• How do you lead a capital campaign? Here’s a step-by-step playbook.
  • Every pastor can execute a capital campaign; it’s not that complex. Having clarity as to WHY you are running a capital campaign and HOW this connects to God’s better future is what makes a campaign successful.
  • You can move from being intimidated about a capital campaign to being encouraged to fund a bigger dream for your church.
  • Don’t be so insecure as a young leader; your identity is not found in being the hero… Jesus is the hero.
  • You do not have to have every answer. Jesus is ok with the real you.
  • Authentic relationships with people who know and love you serve to bring out the real, imperfect version of who you are.

Breakthrough resources:

Capital Campaign Playbook by Greg Gibbs

The Great Emergence by Phyllis Tickle

Emotionally Healthy Spirituality by Peter Scazzero

Greg Gibbs was raised in the Philadelphia area but set down roots in the suburbs of Detroit. As the son of an IBM executive, his instincts for leadership were shaped early. He studied Organizational Communication as an undergrad and holds a master’s degree in Theology.  After years of pastoral leadership in churches, Greg turned his attention to consulting and has spent time traveling the country working with church leaders.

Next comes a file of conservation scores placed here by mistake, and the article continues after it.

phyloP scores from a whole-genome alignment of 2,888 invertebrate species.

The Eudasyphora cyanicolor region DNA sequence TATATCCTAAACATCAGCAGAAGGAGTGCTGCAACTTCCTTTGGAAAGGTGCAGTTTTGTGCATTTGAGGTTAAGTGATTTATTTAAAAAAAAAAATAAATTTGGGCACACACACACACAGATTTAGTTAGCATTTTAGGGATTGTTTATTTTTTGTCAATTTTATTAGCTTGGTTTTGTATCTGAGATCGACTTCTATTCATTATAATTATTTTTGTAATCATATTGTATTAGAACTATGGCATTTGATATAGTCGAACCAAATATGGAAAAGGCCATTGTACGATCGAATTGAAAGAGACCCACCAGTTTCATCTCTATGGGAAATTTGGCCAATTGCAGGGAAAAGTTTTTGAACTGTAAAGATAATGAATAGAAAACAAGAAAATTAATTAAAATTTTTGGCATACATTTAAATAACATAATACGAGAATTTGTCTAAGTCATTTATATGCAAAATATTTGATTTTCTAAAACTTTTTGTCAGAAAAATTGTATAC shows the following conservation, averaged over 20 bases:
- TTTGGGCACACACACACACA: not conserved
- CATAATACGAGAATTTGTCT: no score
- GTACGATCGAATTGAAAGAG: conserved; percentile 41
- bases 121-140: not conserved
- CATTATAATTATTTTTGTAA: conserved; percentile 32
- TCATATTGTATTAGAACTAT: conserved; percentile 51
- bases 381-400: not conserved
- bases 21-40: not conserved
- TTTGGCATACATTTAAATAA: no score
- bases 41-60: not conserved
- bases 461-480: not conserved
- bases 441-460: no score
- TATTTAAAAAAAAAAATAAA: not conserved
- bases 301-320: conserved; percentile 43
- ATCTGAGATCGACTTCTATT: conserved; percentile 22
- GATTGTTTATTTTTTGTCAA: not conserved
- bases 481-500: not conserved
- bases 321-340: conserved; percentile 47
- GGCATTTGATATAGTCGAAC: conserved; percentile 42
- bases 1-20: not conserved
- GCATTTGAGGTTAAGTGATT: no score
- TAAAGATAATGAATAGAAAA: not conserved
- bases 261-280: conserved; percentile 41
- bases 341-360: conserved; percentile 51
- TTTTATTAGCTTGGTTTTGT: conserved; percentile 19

Greg is both a practitioner and consultant. He holds an adjunct position as Director of Organizational Advancement for Kensington Church – serving his home church by leading Church Planting and Leadership Development initiatives. Kensington is a multi-site church and has helped fund and coach over 70 church plants around the country.

After 15 years of consulting and having helped raise over $150M for various churches, Greg joined Auxano in late 2016 as a Lead Navigator. He helps senior leadership with Vision Clarity, Long-Range Planning, and Resourcing through Capital Campaigns and Generosity Development. He is the author of Capital Campaign Playbook: An Insider Look at a Church Consultant’s Game Plan.

Greg has been married to Andrea for 28 years and they have four children, one daughter-in-law, two dogs named Walter and Gustavo, and like to roast their own coffee with beans they purchase at the Eastern Market in downtown Detroit.